What do you like about sailing the Moore?
Photo Marin Independent Journal/Frankie Frost
I like sailing the Moore because the competition is great. At the last event we had a a fleet of 38 boats (all Moores) out, the sheer number of boats makes it fun, the people in the class are an absolute gas, they balance the competition with camaraderie very nicely. There’s no yelling and screaming, it’s all fun – they’re a very fun group of people.
Tell me about some of the challenges in your industry and what you do for a job these days?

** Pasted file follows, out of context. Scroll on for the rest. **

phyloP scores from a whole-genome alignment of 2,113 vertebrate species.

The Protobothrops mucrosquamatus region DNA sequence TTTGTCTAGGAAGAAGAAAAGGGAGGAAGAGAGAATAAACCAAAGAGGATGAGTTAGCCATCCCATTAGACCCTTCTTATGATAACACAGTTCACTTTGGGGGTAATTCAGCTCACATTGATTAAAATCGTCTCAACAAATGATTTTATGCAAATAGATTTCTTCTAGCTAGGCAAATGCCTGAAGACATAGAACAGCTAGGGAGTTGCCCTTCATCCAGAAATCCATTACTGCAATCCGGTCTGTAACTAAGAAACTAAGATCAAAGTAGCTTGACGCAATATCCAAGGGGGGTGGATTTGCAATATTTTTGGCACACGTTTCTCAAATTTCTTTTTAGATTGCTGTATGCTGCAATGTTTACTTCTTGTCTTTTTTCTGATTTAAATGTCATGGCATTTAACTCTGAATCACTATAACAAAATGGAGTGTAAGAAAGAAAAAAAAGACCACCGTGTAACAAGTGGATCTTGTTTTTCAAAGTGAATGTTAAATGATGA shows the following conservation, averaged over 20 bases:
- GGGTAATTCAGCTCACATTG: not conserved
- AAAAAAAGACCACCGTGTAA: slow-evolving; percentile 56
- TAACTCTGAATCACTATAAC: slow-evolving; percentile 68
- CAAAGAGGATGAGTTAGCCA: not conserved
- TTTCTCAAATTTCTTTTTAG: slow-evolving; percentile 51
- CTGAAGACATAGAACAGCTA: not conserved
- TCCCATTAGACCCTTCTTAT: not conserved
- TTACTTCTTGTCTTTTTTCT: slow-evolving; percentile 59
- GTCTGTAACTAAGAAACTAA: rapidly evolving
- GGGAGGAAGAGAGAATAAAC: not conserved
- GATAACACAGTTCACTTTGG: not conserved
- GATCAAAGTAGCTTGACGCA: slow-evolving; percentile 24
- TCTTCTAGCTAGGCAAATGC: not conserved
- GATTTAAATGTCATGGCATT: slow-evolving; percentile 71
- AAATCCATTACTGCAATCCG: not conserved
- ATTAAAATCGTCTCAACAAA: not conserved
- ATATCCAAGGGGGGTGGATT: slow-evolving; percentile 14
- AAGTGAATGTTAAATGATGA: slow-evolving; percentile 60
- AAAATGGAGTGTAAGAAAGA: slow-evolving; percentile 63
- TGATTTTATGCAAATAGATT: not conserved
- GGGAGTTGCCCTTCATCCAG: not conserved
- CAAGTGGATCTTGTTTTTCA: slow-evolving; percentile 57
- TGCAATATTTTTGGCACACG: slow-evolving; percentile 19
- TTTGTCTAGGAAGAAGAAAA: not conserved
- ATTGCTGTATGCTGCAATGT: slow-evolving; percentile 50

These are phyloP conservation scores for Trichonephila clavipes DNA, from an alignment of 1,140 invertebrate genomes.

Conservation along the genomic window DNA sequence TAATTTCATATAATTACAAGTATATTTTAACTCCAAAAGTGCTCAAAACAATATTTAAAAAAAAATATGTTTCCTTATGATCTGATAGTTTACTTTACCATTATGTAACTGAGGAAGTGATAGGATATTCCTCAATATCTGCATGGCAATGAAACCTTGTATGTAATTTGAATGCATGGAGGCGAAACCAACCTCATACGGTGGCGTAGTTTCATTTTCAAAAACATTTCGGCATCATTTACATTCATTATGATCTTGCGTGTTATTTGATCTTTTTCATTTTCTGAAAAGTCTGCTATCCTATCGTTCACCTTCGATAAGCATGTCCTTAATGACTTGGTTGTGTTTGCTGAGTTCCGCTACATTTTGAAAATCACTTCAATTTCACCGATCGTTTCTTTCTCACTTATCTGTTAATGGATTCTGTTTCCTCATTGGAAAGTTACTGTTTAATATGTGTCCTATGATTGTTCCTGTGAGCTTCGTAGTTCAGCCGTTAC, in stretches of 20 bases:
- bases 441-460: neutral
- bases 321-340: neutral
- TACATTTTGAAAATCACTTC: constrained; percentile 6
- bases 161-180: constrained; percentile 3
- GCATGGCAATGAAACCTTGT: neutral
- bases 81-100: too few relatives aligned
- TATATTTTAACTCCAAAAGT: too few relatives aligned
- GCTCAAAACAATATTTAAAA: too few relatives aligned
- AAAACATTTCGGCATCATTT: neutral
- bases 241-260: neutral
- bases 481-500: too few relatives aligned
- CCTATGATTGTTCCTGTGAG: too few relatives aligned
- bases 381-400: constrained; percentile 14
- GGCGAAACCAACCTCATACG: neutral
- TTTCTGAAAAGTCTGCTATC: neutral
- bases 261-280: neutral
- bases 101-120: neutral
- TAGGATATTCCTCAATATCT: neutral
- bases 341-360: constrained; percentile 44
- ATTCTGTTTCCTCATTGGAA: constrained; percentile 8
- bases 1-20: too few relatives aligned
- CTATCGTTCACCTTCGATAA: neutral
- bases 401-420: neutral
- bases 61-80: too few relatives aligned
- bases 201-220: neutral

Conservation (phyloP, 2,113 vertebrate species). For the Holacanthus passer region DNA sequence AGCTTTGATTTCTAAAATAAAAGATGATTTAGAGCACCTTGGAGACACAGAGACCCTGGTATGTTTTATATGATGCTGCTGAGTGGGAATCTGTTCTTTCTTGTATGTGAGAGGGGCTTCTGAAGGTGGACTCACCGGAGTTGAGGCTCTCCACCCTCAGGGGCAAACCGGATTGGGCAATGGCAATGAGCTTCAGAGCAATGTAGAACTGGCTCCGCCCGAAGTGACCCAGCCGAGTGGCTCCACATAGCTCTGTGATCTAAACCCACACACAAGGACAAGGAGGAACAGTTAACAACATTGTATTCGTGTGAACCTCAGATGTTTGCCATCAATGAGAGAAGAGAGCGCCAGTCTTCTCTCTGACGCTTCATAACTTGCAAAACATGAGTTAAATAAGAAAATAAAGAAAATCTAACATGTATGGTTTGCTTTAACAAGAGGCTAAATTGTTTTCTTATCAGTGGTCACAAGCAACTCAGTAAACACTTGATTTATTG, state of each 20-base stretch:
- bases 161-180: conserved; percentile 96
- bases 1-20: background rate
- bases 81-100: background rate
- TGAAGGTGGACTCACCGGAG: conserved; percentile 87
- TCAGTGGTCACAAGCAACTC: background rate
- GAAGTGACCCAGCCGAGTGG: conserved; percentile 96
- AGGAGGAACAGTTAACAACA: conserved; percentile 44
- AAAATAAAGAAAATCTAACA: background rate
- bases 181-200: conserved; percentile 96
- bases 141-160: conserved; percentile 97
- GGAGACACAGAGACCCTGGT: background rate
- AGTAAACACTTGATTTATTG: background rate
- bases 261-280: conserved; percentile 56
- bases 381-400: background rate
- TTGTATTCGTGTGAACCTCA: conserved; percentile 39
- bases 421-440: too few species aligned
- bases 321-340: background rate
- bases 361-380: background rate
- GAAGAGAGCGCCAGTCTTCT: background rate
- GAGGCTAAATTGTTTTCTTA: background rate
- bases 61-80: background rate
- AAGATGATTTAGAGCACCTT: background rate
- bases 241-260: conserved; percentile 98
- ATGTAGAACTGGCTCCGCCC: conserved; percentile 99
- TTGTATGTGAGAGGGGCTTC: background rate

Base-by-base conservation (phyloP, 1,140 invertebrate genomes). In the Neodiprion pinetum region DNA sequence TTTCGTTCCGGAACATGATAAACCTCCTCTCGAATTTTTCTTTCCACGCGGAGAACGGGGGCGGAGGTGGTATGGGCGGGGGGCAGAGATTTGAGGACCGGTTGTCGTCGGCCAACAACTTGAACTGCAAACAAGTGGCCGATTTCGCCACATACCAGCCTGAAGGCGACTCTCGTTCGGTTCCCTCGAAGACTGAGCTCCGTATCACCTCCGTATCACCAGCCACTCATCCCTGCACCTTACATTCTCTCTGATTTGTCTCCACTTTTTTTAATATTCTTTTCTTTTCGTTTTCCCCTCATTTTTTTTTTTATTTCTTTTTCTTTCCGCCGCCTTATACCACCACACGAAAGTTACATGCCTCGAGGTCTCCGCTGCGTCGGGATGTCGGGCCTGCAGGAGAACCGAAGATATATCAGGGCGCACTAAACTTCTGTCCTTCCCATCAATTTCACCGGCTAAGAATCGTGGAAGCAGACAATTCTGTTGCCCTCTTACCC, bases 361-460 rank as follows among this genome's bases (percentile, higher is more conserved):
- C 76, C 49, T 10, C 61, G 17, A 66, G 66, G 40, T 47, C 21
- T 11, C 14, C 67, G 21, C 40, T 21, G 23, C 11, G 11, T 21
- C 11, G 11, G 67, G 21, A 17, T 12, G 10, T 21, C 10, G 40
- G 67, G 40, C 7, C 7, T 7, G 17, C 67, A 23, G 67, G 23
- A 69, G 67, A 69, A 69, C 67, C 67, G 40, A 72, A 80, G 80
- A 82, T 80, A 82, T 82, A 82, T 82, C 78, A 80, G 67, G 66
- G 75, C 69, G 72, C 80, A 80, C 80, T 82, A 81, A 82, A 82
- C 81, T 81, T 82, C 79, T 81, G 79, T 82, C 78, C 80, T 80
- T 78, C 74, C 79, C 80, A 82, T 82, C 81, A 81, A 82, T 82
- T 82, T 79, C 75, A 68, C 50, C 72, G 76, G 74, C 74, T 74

The economic downturn definitely affected the industry. But last year happened to be one of our best years ever in the 30 years I’ve got in this career. We think we’ve uniquely positioned ourselves in the industry to be the people you have to go to see if you have a race yacht program. While there are many people out there who are “riggers”, we’re really the only company who caters to the really high end customer, the high end serious yacht racer. We do work on the occasional cruising boat, and the casual-race-around-the-bay cruiser/racer. We still work on those guys. It’s what I call technology transfer. We have extremely wealthy customers who allow us to be extra creative and come up with unique ideas and equipment and layouts, and we’re able to filter that down to the people with boats here in the Bay Area who go out and race, or cruise. Whether you’re a racer or a cruiser, what we learn from working with these big programs can be incorporated into these more casual programs, for people who just like to go sailing.